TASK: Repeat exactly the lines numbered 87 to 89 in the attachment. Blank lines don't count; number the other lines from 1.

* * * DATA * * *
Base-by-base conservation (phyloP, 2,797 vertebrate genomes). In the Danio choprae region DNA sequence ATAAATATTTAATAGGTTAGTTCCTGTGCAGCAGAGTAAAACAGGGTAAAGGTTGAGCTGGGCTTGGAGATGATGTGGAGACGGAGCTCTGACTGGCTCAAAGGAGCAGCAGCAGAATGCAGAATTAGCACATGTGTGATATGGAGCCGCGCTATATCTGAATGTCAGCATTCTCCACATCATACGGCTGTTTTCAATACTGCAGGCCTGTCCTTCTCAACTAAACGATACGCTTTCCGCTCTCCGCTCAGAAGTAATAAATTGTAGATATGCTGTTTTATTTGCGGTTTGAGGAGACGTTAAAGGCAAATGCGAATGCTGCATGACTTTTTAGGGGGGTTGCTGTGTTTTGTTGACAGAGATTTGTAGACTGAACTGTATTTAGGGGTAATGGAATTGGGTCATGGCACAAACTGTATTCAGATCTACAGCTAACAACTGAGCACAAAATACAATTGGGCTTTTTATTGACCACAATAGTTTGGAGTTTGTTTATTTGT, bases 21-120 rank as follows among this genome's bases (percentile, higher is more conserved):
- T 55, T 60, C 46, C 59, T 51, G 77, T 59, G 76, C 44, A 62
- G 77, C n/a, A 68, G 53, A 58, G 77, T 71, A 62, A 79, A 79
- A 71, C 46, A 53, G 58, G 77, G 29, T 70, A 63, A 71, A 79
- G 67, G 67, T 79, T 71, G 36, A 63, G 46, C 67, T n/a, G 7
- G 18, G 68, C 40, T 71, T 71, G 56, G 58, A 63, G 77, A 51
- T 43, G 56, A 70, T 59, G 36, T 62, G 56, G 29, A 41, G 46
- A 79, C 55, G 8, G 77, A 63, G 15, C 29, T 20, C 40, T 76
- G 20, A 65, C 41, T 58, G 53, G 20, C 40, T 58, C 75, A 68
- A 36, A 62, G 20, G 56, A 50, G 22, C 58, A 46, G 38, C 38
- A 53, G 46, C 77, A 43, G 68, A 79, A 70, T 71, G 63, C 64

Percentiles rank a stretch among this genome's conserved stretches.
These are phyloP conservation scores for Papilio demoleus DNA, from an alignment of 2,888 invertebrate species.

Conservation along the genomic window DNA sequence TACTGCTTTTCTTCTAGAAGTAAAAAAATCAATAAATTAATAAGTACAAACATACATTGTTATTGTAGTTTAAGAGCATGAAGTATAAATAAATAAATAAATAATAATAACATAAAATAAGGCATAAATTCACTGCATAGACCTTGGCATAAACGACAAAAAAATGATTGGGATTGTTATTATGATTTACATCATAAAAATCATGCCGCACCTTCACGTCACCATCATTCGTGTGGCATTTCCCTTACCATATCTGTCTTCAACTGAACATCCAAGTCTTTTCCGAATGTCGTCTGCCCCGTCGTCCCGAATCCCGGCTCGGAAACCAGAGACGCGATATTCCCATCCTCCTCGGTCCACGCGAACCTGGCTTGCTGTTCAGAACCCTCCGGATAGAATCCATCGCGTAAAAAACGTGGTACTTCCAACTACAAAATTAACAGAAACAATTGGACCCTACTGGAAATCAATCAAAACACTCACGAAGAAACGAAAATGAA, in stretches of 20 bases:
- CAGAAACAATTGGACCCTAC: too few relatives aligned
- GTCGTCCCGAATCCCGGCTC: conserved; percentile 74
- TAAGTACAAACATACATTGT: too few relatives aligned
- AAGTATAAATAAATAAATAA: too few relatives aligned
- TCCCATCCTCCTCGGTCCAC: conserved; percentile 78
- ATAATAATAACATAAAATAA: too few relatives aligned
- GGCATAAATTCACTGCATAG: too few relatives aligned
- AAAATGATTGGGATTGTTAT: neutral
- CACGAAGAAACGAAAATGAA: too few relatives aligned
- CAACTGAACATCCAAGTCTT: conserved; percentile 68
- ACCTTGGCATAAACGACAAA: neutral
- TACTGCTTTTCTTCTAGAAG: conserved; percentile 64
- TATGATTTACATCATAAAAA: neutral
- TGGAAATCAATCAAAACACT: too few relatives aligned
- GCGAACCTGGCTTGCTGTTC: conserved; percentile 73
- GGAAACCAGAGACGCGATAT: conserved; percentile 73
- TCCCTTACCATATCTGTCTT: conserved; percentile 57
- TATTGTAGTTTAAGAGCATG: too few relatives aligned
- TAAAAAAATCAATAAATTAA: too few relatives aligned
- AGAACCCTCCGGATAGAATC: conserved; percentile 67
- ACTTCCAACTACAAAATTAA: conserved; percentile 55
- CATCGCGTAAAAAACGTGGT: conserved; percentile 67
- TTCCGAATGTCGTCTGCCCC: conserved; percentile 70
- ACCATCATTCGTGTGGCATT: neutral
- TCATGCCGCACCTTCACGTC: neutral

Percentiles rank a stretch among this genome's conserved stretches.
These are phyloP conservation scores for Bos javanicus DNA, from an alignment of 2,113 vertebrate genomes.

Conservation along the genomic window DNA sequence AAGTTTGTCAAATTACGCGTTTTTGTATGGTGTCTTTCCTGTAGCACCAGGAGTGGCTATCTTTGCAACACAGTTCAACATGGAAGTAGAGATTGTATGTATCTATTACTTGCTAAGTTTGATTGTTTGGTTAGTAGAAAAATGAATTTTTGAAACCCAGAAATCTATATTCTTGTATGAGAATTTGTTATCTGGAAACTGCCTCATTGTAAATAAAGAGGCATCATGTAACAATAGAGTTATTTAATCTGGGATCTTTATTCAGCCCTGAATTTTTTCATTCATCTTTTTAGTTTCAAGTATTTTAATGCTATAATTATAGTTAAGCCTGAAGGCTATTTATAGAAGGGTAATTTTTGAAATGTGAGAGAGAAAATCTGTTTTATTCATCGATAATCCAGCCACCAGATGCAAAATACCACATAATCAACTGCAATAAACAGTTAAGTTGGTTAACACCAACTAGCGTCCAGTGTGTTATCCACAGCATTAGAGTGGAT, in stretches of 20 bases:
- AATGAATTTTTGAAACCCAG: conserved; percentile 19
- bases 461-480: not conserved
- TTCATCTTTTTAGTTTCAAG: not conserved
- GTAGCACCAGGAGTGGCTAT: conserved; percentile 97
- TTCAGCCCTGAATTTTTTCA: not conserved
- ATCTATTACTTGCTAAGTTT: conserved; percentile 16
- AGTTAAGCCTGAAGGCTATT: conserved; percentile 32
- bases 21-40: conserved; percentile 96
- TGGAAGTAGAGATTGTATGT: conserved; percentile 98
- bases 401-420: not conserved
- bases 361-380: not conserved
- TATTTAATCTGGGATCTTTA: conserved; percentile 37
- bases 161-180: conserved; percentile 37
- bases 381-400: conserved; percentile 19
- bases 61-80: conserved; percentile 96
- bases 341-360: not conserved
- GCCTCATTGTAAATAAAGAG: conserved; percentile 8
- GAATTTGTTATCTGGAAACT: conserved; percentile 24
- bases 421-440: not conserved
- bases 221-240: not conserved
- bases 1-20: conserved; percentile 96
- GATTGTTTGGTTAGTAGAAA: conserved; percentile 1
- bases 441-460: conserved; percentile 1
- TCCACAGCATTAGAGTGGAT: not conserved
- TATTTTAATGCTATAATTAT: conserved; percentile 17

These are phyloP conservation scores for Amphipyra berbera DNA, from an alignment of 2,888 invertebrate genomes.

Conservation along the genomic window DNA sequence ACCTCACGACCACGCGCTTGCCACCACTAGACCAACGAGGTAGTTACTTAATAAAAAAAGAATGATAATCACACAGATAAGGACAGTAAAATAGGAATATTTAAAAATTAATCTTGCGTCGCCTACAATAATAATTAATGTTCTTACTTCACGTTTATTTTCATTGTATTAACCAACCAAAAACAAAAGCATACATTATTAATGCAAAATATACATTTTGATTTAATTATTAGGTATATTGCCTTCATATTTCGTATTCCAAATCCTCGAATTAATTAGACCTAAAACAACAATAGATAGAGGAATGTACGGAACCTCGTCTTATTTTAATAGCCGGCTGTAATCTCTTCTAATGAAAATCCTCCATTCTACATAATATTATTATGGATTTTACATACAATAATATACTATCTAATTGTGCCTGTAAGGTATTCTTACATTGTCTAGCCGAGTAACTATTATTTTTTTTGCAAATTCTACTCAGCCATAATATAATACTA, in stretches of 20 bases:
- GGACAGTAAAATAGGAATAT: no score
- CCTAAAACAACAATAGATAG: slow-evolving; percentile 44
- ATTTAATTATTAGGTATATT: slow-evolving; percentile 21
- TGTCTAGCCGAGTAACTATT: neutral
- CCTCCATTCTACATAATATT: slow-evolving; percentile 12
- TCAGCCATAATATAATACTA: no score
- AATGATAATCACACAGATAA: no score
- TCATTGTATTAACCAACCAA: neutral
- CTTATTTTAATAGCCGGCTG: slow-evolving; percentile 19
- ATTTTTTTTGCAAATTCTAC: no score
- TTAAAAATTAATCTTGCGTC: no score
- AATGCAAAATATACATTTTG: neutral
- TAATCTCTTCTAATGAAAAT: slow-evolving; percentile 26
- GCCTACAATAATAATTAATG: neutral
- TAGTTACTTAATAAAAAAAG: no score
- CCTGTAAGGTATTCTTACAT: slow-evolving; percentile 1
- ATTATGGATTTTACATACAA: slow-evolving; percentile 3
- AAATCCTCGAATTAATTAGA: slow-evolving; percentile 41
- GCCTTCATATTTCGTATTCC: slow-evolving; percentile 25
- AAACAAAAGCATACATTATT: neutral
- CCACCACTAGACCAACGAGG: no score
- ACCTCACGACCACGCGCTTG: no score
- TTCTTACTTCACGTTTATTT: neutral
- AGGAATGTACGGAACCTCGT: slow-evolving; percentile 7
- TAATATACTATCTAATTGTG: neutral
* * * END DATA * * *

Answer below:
- AAATCCTCGAATTAATTAGA: slow-evolving; percentile 41
- GCCTTCATATTTCGTATTCC: slow-evolving; percentile 25
- AAACAAAAGCATACATTATT: neutral